Flemish shepherd breathes life into old practice, and moorland
With the help of 200 sheep and a couple of herding dogs, Leen Ricour is helping the former moorlands of a nature reserve in East Flanders recover – one munch at a time
A tough job
The rare plants and animals here demonstrate what a unique piece of nature this stretch of moorland is, next to the former military airfield in Ursel, East Flanders. The sheep that lie a little bit further, panting in the shade on this hot summer day, have a lot to do with this.
Between April and November, Ricour (pictured) herds her sheep on these moors and the adjacent Drongengoedbos nature reserve. Their grazing has been critical to the conservation of these moorlands. “If there were no sheep grazing here, this area would develop into a grassland or forest,” Ricour explains. “Those young birch saplings over there for example would soon dominate the landscape.”
Ten years ago, the spruce forest here was cut down and the soil scraped to restore the ancient moorland. Luckily, there were enough old seeds that the heath could grow again, Ricour explains. “But heather is a cultural landscape; sheep are part of it. And so is a shepherd.”
During our conversation, a couple of sheep have strayed from the herd. Ricour explains that they’re new and not yet accustomed to being herded into a flock. She shouts a few commands to sheepdogs Loetje and Mimi, who spring into action. In no time, they bring the sheep into the fold.
Ricour trained the dogs herself when she first took up shepherding six years ago. “In the beginning, I knew nothing. In Flanders, there are no shepherd training courses like there are in France and the Netherlands,” she explains. “But I learned to manage a flock quite well.”
The dogs nudge the herd to get moving again and, after a short walk, we arrive at a stretch of land overgrown with grass. Here and there, birch saplings have sprouted up. The sheep will have their work cut out.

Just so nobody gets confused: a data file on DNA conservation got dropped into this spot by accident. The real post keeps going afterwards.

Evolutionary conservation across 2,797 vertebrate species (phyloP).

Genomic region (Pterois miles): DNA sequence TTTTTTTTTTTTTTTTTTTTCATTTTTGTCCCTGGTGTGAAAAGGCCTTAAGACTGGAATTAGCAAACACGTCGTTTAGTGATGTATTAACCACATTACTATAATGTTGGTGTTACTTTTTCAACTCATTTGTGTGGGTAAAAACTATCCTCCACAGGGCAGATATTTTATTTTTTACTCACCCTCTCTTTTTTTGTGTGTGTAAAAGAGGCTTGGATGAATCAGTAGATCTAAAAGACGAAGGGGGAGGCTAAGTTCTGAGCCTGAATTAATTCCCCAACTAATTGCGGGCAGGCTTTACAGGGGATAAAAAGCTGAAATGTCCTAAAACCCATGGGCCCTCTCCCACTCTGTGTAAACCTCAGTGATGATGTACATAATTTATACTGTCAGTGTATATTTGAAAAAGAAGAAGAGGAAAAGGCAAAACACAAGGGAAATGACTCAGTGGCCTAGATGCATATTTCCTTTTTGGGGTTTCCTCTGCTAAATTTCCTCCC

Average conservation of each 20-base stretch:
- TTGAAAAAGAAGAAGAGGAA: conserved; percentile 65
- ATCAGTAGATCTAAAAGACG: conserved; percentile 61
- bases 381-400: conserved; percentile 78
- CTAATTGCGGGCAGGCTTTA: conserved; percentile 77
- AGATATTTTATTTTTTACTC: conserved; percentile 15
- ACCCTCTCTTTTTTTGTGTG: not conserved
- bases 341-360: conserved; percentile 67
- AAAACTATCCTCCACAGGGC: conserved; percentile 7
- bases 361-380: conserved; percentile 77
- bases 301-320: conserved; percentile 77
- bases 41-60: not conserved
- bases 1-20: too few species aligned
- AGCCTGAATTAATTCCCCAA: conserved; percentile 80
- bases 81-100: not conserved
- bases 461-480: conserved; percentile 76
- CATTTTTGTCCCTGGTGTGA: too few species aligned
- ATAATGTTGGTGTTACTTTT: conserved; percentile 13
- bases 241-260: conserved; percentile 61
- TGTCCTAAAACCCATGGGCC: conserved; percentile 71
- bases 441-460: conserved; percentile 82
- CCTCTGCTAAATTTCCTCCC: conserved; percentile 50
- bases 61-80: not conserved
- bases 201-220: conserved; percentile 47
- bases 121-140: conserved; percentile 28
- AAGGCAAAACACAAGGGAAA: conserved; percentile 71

The calmness in the heather next to the woods is almost overwhelming. Surely it must be hard to spend eight or nine hours alone here every day, with only the sheep, dogs and silence for company? “Absolutely not,” says Ricour. “I never get bored here. I study the plants and animals that I find on my way. That should be something you find interesting; otherwise this isn’t the job for you. As a child, I was crazy about animals and nature, and this passion has stayed over the years.”
People tend to have a very romantic image of a shepherd, but the reality is different
Ricour has set up a conservation project she calls Natuurkudde. The project has a contract with Flemish government agency Natuur en Bos (Nature and Woodlands) to manage this nature reserve, but that gives her little certainty, as these conservation contracts are regularly reviewed. And managing a flock with some 200 sheep is no easy feat.
“People tend to have a very romantic image of a shepherd. Walking with the sheep, sitting under a tree... The reality is different,” she says. “Shepherds in Flanders, and there are very few of them, have to live from their work in nature conservation.”
Pointing out that the meat and wool of sheep yield very little money today, she says: “It’s a pity these things have lost their value. And the cultural and historical importance of sheep farming for certain types of landscapes is barely recognised.”
Conservation isn’t Natuurkudde’s only activity: Ricour also offers educational walks in which individuals or groups can join her and the sheep. “Not with the intention of walking for miles but at the rhythm of the sheep – following the pace of the herd,” she explains. “If the sheep, like now, lie down to ruminate, then so be it. You should always respect the natural order of eating and resting as a shepherd.”